Toms midnight garden Essay

to stay in the garden forever, he discovers a memorial stone that reads ‘exchanged time for eternity.’(P.191) Pearce’s symbolic juxtaposition, of time (life) and eternity (death) demonstrates how ‘time no longer’ ultimately points towards death. It becomes clear that Mrs. Bartholomew dreams of her past because she is old and dying, and that to stay in the garden you must be dead. It is at this point, when we reach the conclusion of the novel, that Tom experiences a new type of nostalgia, ‘he found that, after all, he was looking forward eagerly to going home.’ Tom ultimately longs for the present, his family, for what once was.

For the conclusion of ‘Kit’s Wilderness’, Almond transforms Askew into a total and physical representation of the past. At the start of the novel Askew and his abusive father symbolize the men left without a place in the new community of Stoneygate, a place without mining. They are lost and refuse to move forward. This dismissal of progress and rebellion against time is what allows Askew to regress into the caveman character, ‘Lak’, from Kit’s stories, ‘I saw the congealed blood on his brow. There was a scarf of rabbit skins around his throat. His hair was matted and wild.’(P.182) Here Almond is demonstrating just how much nostalgia can hold you back. Juxtaposing Askew as a caveman is Allie who in this scene wears her silvery ‘ice girl’(P.206) costume from the school play. Allie represents the future and progression of the North East. She has developed new skills and a creative outlet in acting to reimagine herself. Here Almond mirrors Allie to the North East’s new creative heritage, for example The Baltic, Millennium Bridge and the Angel of the North, all risen from the industrial ashes of the past. In the ‘Presence of the Past in Children’s Literature’ critics write that the past is used to ‘enable the child (character and reader) to realise that time cannot be haltered.’3 Almond is showing his readers that whilst it is important to remember your past, it is vital to move forward and progress. We see the struggle to achieve this balance through Kit, caught in the middle of Askew and Allie, desperately holding onto the present, ‘his [Grandpa’s] voice is singing in my head; his stories are running through me.’ Kit doesn’t want to lose his childhood or his grandad but also recognizes that he must move forward and accept his loss which is mirrored by the book ending in Spring, the season of new life.

As both novels focus so intently on themes of nostalgia, it is easy to categorize them to the form of living history or timeslip novels. One distinguishing feature of this genre is the use of Lieux de Mémoire. Both Kit and Tom are transported back in time at specific locations. These locations are old sites of memory. The wilderness for Kit and the midnight garden for Tom provoke memories for them and surrounding characters, especially those from the older generation, for example, Grandpa and Mrs. Bartholomew. ‘Lieux de Mémoire [are] the sites of memory of which…come into being because memory fails.’ Sites like the wilderness, left behind from the closed mines, hold an important collective memory for Kit and Askew. Its presence is what transfers memories, songs and stories of their history and heritage through the generations, creating a special bond and encouraging the desire to bring back the past. ‘They sang together: whilst, lads, had yer gobs’(P.222) and ‘the music joined them one to one’(P.58) For Grandpa, whose memory is failing him due to dementia, lieux de mémoire becomes vital to remembering the past and holding onto his nostalgia. Similarly, the collective memory of childhood between Tom and Mrs. Bartholomew fails because of radical change in Britain and the progression of life in general. Yet elements of both childhoods are preserved in the lieux de mémoire of the midnight garden to revisit and remember. For most of the characters in both novels, lieux de mémoire and nostalgia, become a vital coping mechanism when facing real world problems.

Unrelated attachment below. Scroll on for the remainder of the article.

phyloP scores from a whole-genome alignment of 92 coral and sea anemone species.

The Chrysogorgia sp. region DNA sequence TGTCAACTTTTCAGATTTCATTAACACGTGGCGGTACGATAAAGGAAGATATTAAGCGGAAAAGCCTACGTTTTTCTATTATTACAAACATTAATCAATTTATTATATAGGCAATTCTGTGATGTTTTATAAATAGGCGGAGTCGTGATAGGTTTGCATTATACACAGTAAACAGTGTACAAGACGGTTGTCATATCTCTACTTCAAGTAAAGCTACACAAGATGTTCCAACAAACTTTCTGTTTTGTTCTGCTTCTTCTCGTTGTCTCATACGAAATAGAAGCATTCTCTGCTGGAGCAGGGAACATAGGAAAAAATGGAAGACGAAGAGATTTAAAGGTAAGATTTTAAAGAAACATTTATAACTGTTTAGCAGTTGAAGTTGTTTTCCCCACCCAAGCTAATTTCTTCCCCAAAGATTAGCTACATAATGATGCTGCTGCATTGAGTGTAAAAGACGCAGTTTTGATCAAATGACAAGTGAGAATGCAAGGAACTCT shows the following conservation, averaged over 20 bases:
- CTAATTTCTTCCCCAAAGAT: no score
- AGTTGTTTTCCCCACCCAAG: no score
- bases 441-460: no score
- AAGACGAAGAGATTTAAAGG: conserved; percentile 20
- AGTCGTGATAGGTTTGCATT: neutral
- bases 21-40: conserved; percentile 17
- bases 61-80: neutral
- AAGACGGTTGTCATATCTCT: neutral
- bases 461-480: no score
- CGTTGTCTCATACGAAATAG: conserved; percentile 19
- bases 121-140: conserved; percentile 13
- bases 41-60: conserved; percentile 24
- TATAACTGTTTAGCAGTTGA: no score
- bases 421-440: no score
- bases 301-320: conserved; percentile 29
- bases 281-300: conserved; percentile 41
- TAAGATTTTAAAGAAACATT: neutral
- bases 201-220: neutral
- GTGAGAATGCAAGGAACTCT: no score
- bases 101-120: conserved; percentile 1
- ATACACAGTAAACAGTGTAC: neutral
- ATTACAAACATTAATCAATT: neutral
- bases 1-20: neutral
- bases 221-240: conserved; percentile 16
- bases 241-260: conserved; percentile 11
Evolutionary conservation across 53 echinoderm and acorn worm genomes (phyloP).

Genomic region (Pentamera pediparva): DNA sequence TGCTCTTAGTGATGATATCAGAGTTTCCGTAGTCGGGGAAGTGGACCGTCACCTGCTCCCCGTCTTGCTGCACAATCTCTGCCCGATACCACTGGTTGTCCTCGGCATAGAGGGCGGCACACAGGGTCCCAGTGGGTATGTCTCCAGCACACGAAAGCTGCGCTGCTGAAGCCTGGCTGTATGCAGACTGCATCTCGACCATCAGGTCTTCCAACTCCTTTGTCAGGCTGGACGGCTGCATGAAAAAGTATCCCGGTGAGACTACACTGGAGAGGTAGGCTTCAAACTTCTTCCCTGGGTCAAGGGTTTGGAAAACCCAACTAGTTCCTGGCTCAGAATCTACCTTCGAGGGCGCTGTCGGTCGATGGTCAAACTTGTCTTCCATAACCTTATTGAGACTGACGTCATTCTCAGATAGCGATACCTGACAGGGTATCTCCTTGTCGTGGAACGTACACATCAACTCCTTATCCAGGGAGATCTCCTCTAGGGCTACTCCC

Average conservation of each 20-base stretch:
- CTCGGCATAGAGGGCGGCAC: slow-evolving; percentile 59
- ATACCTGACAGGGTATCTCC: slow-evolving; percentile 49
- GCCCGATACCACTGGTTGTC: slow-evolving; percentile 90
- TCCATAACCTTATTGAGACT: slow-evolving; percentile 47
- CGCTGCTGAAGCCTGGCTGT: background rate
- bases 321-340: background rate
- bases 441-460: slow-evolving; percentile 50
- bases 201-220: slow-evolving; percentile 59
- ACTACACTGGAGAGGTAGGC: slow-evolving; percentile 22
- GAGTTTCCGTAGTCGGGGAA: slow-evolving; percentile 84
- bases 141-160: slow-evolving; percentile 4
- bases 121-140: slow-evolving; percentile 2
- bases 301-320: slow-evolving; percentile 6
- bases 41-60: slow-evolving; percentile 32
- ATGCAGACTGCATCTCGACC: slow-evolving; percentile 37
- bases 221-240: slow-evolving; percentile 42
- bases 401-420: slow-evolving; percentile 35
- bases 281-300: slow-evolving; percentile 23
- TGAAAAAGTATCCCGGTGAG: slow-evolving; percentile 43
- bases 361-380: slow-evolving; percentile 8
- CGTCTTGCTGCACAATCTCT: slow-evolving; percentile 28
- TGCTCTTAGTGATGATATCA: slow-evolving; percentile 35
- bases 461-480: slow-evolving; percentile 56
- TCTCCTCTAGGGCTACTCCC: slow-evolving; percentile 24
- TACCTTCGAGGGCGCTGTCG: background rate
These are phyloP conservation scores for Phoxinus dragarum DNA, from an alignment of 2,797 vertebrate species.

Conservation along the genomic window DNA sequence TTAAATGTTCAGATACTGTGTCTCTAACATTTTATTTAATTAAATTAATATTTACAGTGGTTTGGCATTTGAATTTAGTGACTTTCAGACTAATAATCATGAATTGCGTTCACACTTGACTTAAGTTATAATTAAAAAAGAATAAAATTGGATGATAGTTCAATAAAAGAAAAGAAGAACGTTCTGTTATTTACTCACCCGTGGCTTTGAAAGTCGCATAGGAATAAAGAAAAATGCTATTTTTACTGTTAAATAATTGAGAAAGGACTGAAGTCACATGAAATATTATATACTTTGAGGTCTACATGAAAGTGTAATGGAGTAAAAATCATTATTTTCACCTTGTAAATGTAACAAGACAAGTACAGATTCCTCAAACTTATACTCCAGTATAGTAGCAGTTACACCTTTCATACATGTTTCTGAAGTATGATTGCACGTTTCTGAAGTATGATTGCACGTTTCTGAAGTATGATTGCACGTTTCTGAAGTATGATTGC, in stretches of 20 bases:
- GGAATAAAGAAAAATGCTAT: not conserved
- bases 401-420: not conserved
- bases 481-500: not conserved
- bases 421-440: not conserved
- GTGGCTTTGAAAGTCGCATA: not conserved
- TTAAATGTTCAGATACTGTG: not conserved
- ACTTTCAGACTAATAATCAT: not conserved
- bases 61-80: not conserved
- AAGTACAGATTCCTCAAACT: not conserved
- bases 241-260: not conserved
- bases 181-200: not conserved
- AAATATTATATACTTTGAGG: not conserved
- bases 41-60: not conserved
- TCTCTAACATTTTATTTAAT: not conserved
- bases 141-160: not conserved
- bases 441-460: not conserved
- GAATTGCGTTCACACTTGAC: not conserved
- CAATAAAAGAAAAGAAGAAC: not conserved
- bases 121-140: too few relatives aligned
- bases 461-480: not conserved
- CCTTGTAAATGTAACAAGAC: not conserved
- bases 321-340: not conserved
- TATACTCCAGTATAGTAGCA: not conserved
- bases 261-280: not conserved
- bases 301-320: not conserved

Boym’s notion that ‘nostalgia is a rebellion against the modern idea of time, history and progress’ is indeed correct for aspects of both novels. Nostalgia encourages characters like Askew and Tom to hold onto their past. Through this, important parts of their identities are developed as they can remain connected to their history, heritage and childhood. Nevertheless, rebellion against time also denies both characters progress and development, for example, Askew becoming a caveman and Tom wanting to stay in the garden forever. Nostalgia, however, can also point towards growth. We see Almond and Pearce explore this in the conclusions of both novels. Tom eventually ‘hugged [Hatty] good-bye’(P.227) and returns home to present-day, having recognized that everyone must eventually transition from childhood to adulthood. Kit reunites Askew with his contemporary home/family and is finally able to let go of his Grandpa, ‘Good night. Grandpa’(P.231) Ultimately, Pearce and Almond are showing their young readers that because we can look back and remember we can recognize that we need to move forward and grow.

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